Friday, September 28, 2007

Women Rule and You're Scared of Us...

I've noticed lately that out on the blogsphere there have been a lot of high octane flair-ups in various and sundry pockets the SF community about... well, women.

First, there was the whole Asimov's kerfluffle about women and SF. Then Fangs, Fur & Fey had a whole dis fest that is currently being echoed in a private list of SF/F writers wherein the whole urban fatansy/romance genre marketing bubble is being bashed -- I suspect in part for being too successful (and being... *gasp* written by and for women.)

I'd join the fray, myself, but I'm afraid I'd say something extremely inflamatory like, "bbbbbbbbpppppppppttttttt, you're just JEALOUS."

A few statistics about romance and romance readers(from RWA):

+ Romance fiction generated $1.37 billion in sales in 2006.
+ Romance fiction outsold every market category in 2006, with the exception of religion/inspirational.
+ 42% of romance readers have a bachelor's degree or higher ...

I can see why this might initally scare science fiction writers, but most romance readers (unlike many SF/F readers) consistantly read outside of their genre. Romantic Times (which has renamed itself BookClub for Women) regularly reviews SF/F... and not just ones with a strong romantic element, either.

In fact, I don't think the AngeLINK books would have done was well as they did without the support of romance readers. My sales ranking jumped significantly lower the day after a positive review came out for Archangel Protocol.

My point, however, is staring to get lost. What I'm saying is that I'm often surprised how people feel free to rag on romance because its perceived as "women's literature." It's like a strong woman just walked in the room and she clearly weilds industry power and everyone feels they have to get their hate on. (She's a b***h, she's a 'ho. She can't have that power because she actually deserves it, it must be because she's trashy.) This seems particularly obvious when people do it to romance since people have been doing it to women for generations.

And why make enemies of one of the largest group of readers in the United States? Shouldn't we as SF/F writers, instead, figure out how we can be supportive and welcoming?




Kelly McCullough said...

I haven't read the Asimov's mess or the Fangs, Fur & Fey thing, but I have read the private discussion and I don't know that I'd characterize it at all the same way as you have here. It looks to me more like the discussion is centered around a number of writers who are concerned about the way their work is being marketed and reviewed and sometimes the way it is shelved. And, in turn, whether those things are likely to hurt their careers.

Since mismarketing or misshelving can kill a career, I think those are entirely valid concerns regardless of whether or not they are correct in this particular case. I am not one of the people with the concerns I mention, but I don't feel comfortable with this characterization of the discussion and felt I had to address it. Also, since many of the writers in question are women, I am troubled by the title of this post.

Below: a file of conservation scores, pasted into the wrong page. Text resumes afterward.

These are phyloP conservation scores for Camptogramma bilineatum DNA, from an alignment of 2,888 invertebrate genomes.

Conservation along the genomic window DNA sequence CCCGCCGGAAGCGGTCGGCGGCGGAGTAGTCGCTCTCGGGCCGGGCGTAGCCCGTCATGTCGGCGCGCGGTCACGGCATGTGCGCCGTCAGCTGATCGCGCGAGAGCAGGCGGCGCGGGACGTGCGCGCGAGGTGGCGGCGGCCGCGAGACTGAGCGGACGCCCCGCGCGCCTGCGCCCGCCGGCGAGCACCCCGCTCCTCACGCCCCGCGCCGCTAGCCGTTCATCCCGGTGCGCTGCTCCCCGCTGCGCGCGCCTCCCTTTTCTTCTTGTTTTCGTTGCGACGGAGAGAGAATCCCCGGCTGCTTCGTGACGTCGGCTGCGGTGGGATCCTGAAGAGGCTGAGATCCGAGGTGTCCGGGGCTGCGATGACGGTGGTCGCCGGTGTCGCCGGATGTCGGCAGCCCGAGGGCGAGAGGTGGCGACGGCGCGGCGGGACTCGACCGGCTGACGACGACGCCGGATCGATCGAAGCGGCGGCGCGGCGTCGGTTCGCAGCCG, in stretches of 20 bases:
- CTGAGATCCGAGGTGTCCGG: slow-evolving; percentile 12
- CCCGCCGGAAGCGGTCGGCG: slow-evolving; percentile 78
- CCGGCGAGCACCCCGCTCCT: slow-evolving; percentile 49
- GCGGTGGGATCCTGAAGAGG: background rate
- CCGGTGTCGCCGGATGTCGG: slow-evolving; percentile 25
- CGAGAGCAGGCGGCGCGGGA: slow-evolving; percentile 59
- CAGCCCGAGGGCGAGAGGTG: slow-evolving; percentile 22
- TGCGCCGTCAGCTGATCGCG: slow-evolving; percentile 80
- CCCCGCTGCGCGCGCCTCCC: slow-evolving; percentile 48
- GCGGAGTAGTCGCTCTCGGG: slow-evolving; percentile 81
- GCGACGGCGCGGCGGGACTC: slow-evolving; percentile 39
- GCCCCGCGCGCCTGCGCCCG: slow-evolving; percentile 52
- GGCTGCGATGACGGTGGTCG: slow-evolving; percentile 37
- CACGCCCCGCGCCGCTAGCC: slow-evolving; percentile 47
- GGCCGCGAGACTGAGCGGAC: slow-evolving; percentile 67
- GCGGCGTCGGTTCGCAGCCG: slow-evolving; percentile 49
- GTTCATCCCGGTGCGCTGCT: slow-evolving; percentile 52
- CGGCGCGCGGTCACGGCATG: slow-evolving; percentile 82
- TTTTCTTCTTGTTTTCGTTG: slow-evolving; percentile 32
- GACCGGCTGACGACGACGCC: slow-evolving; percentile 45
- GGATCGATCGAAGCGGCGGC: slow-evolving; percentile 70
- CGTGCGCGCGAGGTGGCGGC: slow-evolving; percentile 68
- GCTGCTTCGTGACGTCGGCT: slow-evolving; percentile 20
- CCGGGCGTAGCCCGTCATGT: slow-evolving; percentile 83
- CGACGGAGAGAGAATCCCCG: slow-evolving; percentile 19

I personally am delighted by the attention the WebMage book have gotten from the Romance press and though I've let my membership lapse, I was once a member of Romance Writers of America, which is hands down the best writing organization out there. So, I don't disagree at all with the wonders of the world of romance, just the direction of this post in regards to the discussion in question.

lydamorehouse said...

Well, I didn't mention the particular discussion by name because I agree that it mostly appears to be something else. However, just because women are dissing romance (and men are supporting it) doesn't mean the discussion doesn't smack a bit of sexism to me.

Kelly McCullough said...

But I don't agree with the bit about dissing romance. I see people saying that they are unhappy about being characterized as romance when in fact they don't believe that they are writing romance. I see people saying that their books don't conform to the tropes of romance and so being characterized as romance my be bad for their careers. And I see people who suspect that the readership overlap of their target audience and what they are occasionally characterized as not being a big one, and someone could certainly infer dissing from some of the language involved, but I think that's peripheral at best, and probably not intended to diss.

And it was not the issue of addressing sexism by either gender which causes me problems with the title. It was the implication of the "You're Scared of Us" that it is you=men that are scared of us=women, which strikes me as quite troubling considering the mix of genders in the discussion.

lydamorehouse said...

I'm happy to change the title, because honestly my issue isn't necessarily all tied up in gender (though, as I mentioned that seems to be in the air a lot lately, and I wanted to comment on that.) The issue is more that people (writers?) seem to get awfully jealous of whoever the popular kids are these days. And these days those kids are the "women" (though many of the writers are, in fact, men) of urban fantasy/paranormal romance.

Kelly McCullough said...

That works for me, and I honestly don't have an opinion on the Fangs Fur & Fey or Asimov stuff is going on. It was the conflating of those with the private conversation and the title that concerned me. Oh, and absolutely, jealousy among genres is something that happens frequently.